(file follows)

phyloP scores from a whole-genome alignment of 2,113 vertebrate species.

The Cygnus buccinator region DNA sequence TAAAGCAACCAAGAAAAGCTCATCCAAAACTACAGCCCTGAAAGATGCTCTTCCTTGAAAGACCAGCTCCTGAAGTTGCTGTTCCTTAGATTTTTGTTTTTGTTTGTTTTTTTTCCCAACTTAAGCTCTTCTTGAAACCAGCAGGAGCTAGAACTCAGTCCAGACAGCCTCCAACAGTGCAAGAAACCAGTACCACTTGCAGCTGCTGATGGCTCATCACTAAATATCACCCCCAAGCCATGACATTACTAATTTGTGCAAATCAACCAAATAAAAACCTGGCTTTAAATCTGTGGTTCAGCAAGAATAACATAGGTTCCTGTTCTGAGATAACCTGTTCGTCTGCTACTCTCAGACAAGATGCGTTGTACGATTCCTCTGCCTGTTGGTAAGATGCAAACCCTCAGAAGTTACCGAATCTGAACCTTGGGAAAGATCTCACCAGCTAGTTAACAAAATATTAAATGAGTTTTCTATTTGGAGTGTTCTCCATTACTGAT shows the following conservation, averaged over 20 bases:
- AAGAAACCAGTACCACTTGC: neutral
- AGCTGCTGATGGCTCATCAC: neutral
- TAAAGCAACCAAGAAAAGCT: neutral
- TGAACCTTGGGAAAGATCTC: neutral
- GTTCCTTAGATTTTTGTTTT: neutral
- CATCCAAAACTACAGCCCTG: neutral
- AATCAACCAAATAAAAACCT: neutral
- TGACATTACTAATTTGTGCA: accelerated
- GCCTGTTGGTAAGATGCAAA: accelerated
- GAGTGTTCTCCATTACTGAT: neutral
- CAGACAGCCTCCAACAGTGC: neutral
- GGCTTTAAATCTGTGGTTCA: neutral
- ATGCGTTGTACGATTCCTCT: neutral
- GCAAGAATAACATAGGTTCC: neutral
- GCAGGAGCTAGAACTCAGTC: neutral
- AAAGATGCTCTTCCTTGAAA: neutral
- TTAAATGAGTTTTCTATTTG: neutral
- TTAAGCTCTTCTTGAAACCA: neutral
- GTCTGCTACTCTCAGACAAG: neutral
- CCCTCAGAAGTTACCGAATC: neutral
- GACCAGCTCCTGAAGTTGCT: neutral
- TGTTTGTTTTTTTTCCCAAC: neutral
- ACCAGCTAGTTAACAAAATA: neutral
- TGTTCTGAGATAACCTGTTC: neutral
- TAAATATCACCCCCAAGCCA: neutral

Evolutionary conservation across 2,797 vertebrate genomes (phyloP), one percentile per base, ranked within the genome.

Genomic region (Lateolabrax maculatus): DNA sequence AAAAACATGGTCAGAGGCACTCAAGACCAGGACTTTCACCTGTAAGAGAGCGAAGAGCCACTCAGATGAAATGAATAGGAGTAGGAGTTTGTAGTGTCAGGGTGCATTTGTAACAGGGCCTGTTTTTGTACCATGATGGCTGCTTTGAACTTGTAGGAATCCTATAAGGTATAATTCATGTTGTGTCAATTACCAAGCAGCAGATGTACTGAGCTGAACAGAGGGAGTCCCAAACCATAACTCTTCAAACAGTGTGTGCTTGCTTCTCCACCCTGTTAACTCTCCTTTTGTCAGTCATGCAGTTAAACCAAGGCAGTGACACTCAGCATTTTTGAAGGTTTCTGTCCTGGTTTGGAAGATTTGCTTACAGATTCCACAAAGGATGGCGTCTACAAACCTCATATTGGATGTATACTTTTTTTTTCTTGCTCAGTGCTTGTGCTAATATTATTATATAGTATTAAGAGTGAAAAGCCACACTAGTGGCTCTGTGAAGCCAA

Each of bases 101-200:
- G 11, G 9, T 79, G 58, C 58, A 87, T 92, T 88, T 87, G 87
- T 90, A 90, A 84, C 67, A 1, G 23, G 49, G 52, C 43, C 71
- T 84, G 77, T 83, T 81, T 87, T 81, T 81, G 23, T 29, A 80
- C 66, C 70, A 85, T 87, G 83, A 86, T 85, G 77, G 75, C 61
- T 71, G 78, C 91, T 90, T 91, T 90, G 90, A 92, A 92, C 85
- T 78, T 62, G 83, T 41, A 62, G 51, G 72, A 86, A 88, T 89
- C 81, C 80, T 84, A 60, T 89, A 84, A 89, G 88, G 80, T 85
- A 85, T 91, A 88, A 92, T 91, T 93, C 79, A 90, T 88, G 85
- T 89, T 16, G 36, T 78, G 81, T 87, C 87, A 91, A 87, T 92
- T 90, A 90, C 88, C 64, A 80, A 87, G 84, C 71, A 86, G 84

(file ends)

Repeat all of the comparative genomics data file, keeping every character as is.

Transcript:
phyloP scores from a whole-genome alignment of 2,113 vertebrate species.

The Cygnus buccinator region DNA sequence TAAAGCAACCAAGAAAAGCTCATCCAAAACTACAGCCCTGAAAGATGCTCTTCCTTGAAAGACCAGCTCCTGAAGTTGCTGTTCCTTAGATTTTTGTTTTTGTTTGTTTTTTTTCCCAACTTAAGCTCTTCTTGAAACCAGCAGGAGCTAGAACTCAGTCCAGACAGCCTCCAACAGTGCAAGAAACCAGTACCACTTGCAGCTGCTGATGGCTCATCACTAAATATCACCCCCAAGCCATGACATTACTAATTTGTGCAAATCAACCAAATAAAAACCTGGCTTTAAATCTGTGGTTCAGCAAGAATAACATAGGTTCCTGTTCTGAGATAACCTGTTCGTCTGCTACTCTCAGACAAGATGCGTTGTACGATTCCTCTGCCTGTTGGTAAGATGCAAACCCTCAGAAGTTACCGAATCTGAACCTTGGGAAAGATCTCACCAGCTAGTTAACAAAATATTAAATGAGTTTTCTATTTGGAGTGTTCTCCATTACTGAT shows the following conservation, averaged over 20 bases:
- AAGAAACCAGTACCACTTGC: neutral
- AGCTGCTGATGGCTCATCAC: neutral
- TAAAGCAACCAAGAAAAGCT: neutral
- TGAACCTTGGGAAAGATCTC: neutral
- GTTCCTTAGATTTTTGTTTT: neutral
- CATCCAAAACTACAGCCCTG: neutral
- AATCAACCAAATAAAAACCT: neutral
- TGACATTACTAATTTGTGCA: accelerated
- GCCTGTTGGTAAGATGCAAA: accelerated
- GAGTGTTCTCCATTACTGAT: neutral
- CAGACAGCCTCCAACAGTGC: neutral
- GGCTTTAAATCTGTGGTTCA: neutral
- ATGCGTTGTACGATTCCTCT: neutral
- GCAAGAATAACATAGGTTCC: neutral
- GCAGGAGCTAGAACTCAGTC: neutral
- AAAGATGCTCTTCCTTGAAA: neutral
- TTAAATGAGTTTTCTATTTG: neutral
- TTAAGCTCTTCTTGAAACCA: neutral
- GTCTGCTACTCTCAGACAAG: neutral
- CCCTCAGAAGTTACCGAATC: neutral
- GACCAGCTCCTGAAGTTGCT: neutral
- TGTTTGTTTTTTTTCCCAAC: neutral
- ACCAGCTAGTTAACAAAATA: neutral
- TGTTCTGAGATAACCTGTTC: neutral
- TAAATATCACCCCCAAGCCA: neutral

Evolutionary conservation across 2,797 vertebrate genomes (phyloP), one percentile per base, ranked within the genome.

Genomic region (Lateolabrax maculatus): DNA sequence AAAAACATGGTCAGAGGCACTCAAGACCAGGACTTTCACCTGTAAGAGAGCGAAGAGCCACTCAGATGAAATGAATAGGAGTAGGAGTTTGTAGTGTCAGGGTGCATTTGTAACAGGGCCTGTTTTTGTACCATGATGGCTGCTTTGAACTTGTAGGAATCCTATAAGGTATAATTCATGTTGTGTCAATTACCAAGCAGCAGATGTACTGAGCTGAACAGAGGGAGTCCCAAACCATAACTCTTCAAACAGTGTGTGCTTGCTTCTCCACCCTGTTAACTCTCCTTTTGTCAGTCATGCAGTTAAACCAAGGCAGTGACACTCAGCATTTTTGAAGGTTTCTGTCCTGGTTTGGAAGATTTGCTTACAGATTCCACAAAGGATGGCGTCTACAAACCTCATATTGGATGTATACTTTTTTTTTCTTGCTCAGTGCTTGTGCTAATATTATTATATAGTATTAAGAGTGAAAAGCCACACTAGTGGCTCTGTGAAGCCAA

Each of bases 101-200:
- G 11, G 9, T 79, G 58, C 58, A 87, T 92, T 88, T 87, G 87
- T 90, A 90, A 84, C 67, A 1, G 23, G 49, G 52, C 43, C 71
- T 84, G 77, T 83, T 81, T 87, T 81, T 81, G 23, T 29, A 80
- C 66, C 70, A 85, T 87, G 83, A 86, T 85, G 77, G 75, C 61
- T 71, G 78, C 91, T 90, T 91, T 90, G 90, A 92, A 92, C 85
- T 78, T 62, G 83, T 41, A 62, G 51, G 72, A 86, A 88, T 89
- C 81, C 80, T 84, A 60, T 89, A 84, A 89, G 88, G 80, T 85
- A 85, T 91, A 88, A 92, T 91, T 93, C 79, A 90, T 88, G 85
- T 89, T 16, G 36, T 78, G 81, T 87, C 87, A 91, A 87, T 92
- T 90, A 90, C 88, C 64, A 80, A 87, G 84, C 71, A 86, G 84